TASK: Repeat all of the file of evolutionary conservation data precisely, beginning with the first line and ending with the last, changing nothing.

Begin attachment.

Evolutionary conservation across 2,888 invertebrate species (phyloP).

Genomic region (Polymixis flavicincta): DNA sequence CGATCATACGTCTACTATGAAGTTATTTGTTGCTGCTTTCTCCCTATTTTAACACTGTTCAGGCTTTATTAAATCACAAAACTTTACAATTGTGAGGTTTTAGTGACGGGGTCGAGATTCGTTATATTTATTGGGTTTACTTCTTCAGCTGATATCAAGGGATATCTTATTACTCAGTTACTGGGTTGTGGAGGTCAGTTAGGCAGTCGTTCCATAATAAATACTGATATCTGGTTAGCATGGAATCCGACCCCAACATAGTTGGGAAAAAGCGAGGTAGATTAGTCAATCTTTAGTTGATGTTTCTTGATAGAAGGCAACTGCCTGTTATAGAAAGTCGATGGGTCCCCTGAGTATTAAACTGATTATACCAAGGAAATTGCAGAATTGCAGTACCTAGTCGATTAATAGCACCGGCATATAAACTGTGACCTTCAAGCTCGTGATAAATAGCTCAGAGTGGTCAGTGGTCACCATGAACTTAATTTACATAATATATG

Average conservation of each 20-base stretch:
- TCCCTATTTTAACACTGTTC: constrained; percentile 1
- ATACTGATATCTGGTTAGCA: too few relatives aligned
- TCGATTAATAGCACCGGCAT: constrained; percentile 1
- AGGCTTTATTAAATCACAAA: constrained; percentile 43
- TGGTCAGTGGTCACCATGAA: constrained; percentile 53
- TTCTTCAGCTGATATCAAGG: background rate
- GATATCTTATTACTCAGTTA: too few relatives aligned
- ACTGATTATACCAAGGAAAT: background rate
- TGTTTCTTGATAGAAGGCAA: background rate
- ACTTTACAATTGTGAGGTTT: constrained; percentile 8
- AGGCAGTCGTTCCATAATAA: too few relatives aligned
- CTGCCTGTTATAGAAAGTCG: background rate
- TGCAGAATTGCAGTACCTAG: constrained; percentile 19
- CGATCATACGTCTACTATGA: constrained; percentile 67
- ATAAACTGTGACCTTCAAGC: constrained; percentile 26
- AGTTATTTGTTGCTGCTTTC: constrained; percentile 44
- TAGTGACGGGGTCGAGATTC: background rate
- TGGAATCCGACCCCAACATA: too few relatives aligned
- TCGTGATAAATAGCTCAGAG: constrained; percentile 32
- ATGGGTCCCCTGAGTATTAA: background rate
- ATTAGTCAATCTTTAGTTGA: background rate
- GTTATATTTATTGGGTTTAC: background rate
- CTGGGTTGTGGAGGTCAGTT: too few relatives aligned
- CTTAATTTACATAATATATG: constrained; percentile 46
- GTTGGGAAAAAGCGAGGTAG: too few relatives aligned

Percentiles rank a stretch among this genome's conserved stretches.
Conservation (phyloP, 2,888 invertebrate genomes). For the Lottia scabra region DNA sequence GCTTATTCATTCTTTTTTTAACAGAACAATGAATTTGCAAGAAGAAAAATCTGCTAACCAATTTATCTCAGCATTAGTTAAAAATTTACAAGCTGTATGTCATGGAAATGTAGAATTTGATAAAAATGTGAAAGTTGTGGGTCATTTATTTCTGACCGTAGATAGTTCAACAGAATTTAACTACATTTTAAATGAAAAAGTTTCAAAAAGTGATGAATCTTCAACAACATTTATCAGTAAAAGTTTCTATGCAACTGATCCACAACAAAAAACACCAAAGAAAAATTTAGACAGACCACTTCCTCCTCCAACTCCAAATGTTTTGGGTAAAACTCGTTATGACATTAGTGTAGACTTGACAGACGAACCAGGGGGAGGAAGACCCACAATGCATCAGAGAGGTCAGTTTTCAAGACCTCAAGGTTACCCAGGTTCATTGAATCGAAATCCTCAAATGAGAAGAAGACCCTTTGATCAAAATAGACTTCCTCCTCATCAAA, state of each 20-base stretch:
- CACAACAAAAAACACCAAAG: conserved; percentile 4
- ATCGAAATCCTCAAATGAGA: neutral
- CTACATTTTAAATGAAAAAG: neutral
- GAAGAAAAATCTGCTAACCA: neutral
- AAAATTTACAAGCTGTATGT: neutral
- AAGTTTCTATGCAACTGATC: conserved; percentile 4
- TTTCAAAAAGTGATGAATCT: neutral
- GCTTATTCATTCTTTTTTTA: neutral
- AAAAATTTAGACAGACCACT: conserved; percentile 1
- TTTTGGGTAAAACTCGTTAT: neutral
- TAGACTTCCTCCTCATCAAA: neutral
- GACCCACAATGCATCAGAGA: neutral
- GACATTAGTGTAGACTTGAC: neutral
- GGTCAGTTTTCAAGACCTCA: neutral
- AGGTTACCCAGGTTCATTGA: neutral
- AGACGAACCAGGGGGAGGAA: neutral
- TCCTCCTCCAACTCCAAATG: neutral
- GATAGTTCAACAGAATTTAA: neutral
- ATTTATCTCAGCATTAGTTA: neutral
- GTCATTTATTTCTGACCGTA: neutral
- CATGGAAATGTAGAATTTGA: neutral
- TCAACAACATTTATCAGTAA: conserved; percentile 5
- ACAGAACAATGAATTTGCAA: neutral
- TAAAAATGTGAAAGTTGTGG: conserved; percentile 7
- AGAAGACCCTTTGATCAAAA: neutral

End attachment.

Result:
Evolutionary conservation across 2,888 invertebrate species (phyloP).

Genomic region (Polymixis flavicincta): DNA sequence CGATCATACGTCTACTATGAAGTTATTTGTTGCTGCTTTCTCCCTATTTTAACACTGTTCAGGCTTTATTAAATCACAAAACTTTACAATTGTGAGGTTTTAGTGACGGGGTCGAGATTCGTTATATTTATTGGGTTTACTTCTTCAGCTGATATCAAGGGATATCTTATTACTCAGTTACTGGGTTGTGGAGGTCAGTTAGGCAGTCGTTCCATAATAAATACTGATATCTGGTTAGCATGGAATCCGACCCCAACATAGTTGGGAAAAAGCGAGGTAGATTAGTCAATCTTTAGTTGATGTTTCTTGATAGAAGGCAACTGCCTGTTATAGAAAGTCGATGGGTCCCCTGAGTATTAAACTGATTATACCAAGGAAATTGCAGAATTGCAGTACCTAGTCGATTAATAGCACCGGCATATAAACTGTGACCTTCAAGCTCGTGATAAATAGCTCAGAGTGGTCAGTGGTCACCATGAACTTAATTTACATAATATATG

Average conservation of each 20-base stretch:
- TCCCTATTTTAACACTGTTC: constrained; percentile 1
- ATACTGATATCTGGTTAGCA: too few relatives aligned
- TCGATTAATAGCACCGGCAT: constrained; percentile 1
- AGGCTTTATTAAATCACAAA: constrained; percentile 43
- TGGTCAGTGGTCACCATGAA: constrained; percentile 53
- TTCTTCAGCTGATATCAAGG: background rate
- GATATCTTATTACTCAGTTA: too few relatives aligned
- ACTGATTATACCAAGGAAAT: background rate
- TGTTTCTTGATAGAAGGCAA: background rate
- ACTTTACAATTGTGAGGTTT: constrained; percentile 8
- AGGCAGTCGTTCCATAATAA: too few relatives aligned
- CTGCCTGTTATAGAAAGTCG: background rate
- TGCAGAATTGCAGTACCTAG: constrained; percentile 19
- CGATCATACGTCTACTATGA: constrained; percentile 67
- ATAAACTGTGACCTTCAAGC: constrained; percentile 26
- AGTTATTTGTTGCTGCTTTC: constrained; percentile 44
- TAGTGACGGGGTCGAGATTC: background rate
- TGGAATCCGACCCCAACATA: too few relatives aligned
- TCGTGATAAATAGCTCAGAG: constrained; percentile 32
- ATGGGTCCCCTGAGTATTAA: background rate
- ATTAGTCAATCTTTAGTTGA: background rate
- GTTATATTTATTGGGTTTAC: background rate
- CTGGGTTGTGGAGGTCAGTT: too few relatives aligned
- CTTAATTTACATAATATATG: constrained; percentile 46
- GTTGGGAAAAAGCGAGGTAG: too few relatives aligned

Percentiles rank a stretch among this genome's conserved stretches.
Conservation (phyloP, 2,888 invertebrate genomes). For the Lottia scabra region DNA sequence GCTTATTCATTCTTTTTTTAACAGAACAATGAATTTGCAAGAAGAAAAATCTGCTAACCAATTTATCTCAGCATTAGTTAAAAATTTACAAGCTGTATGTCATGGAAATGTAGAATTTGATAAAAATGTGAAAGTTGTGGGTCATTTATTTCTGACCGTAGATAGTTCAACAGAATTTAACTACATTTTAAATGAAAAAGTTTCAAAAAGTGATGAATCTTCAACAACATTTATCAGTAAAAGTTTCTATGCAACTGATCCACAACAAAAAACACCAAAGAAAAATTTAGACAGACCACTTCCTCCTCCAACTCCAAATGTTTTGGGTAAAACTCGTTATGACATTAGTGTAGACTTGACAGACGAACCAGGGGGAGGAAGACCCACAATGCATCAGAGAGGTCAGTTTTCAAGACCTCAAGGTTACCCAGGTTCATTGAATCGAAATCCTCAAATGAGAAGAAGACCCTTTGATCAAAATAGACTTCCTCCTCATCAAA, state of each 20-base stretch:
- CACAACAAAAAACACCAAAG: conserved; percentile 4
- ATCGAAATCCTCAAATGAGA: neutral
- CTACATTTTAAATGAAAAAG: neutral
- GAAGAAAAATCTGCTAACCA: neutral
- AAAATTTACAAGCTGTATGT: neutral
- AAGTTTCTATGCAACTGATC: conserved; percentile 4
- TTTCAAAAAGTGATGAATCT: neutral
- GCTTATTCATTCTTTTTTTA: neutral
- AAAAATTTAGACAGACCACT: conserved; percentile 1
- TTTTGGGTAAAACTCGTTAT: neutral
- TAGACTTCCTCCTCATCAAA: neutral
- GACCCACAATGCATCAGAGA: neutral
- GACATTAGTGTAGACTTGAC: neutral
- GGTCAGTTTTCAAGACCTCA: neutral
- AGGTTACCCAGGTTCATTGA: neutral
- AGACGAACCAGGGGGAGGAA: neutral
- TCCTCCTCCAACTCCAAATG: neutral
- GATAGTTCAACAGAATTTAA: neutral
- ATTTATCTCAGCATTAGTTA: neutral
- GTCATTTATTTCTGACCGTA: neutral
- CATGGAAATGTAGAATTTGA: neutral
- TCAACAACATTTATCAGTAA: conserved; percentile 5
- ACAGAACAATGAATTTGCAA: neutral
- TAAAAATGTGAAAGTTGTGG: conserved; percentile 7
- AGAAGACCCTTTGATCAAAA: neutral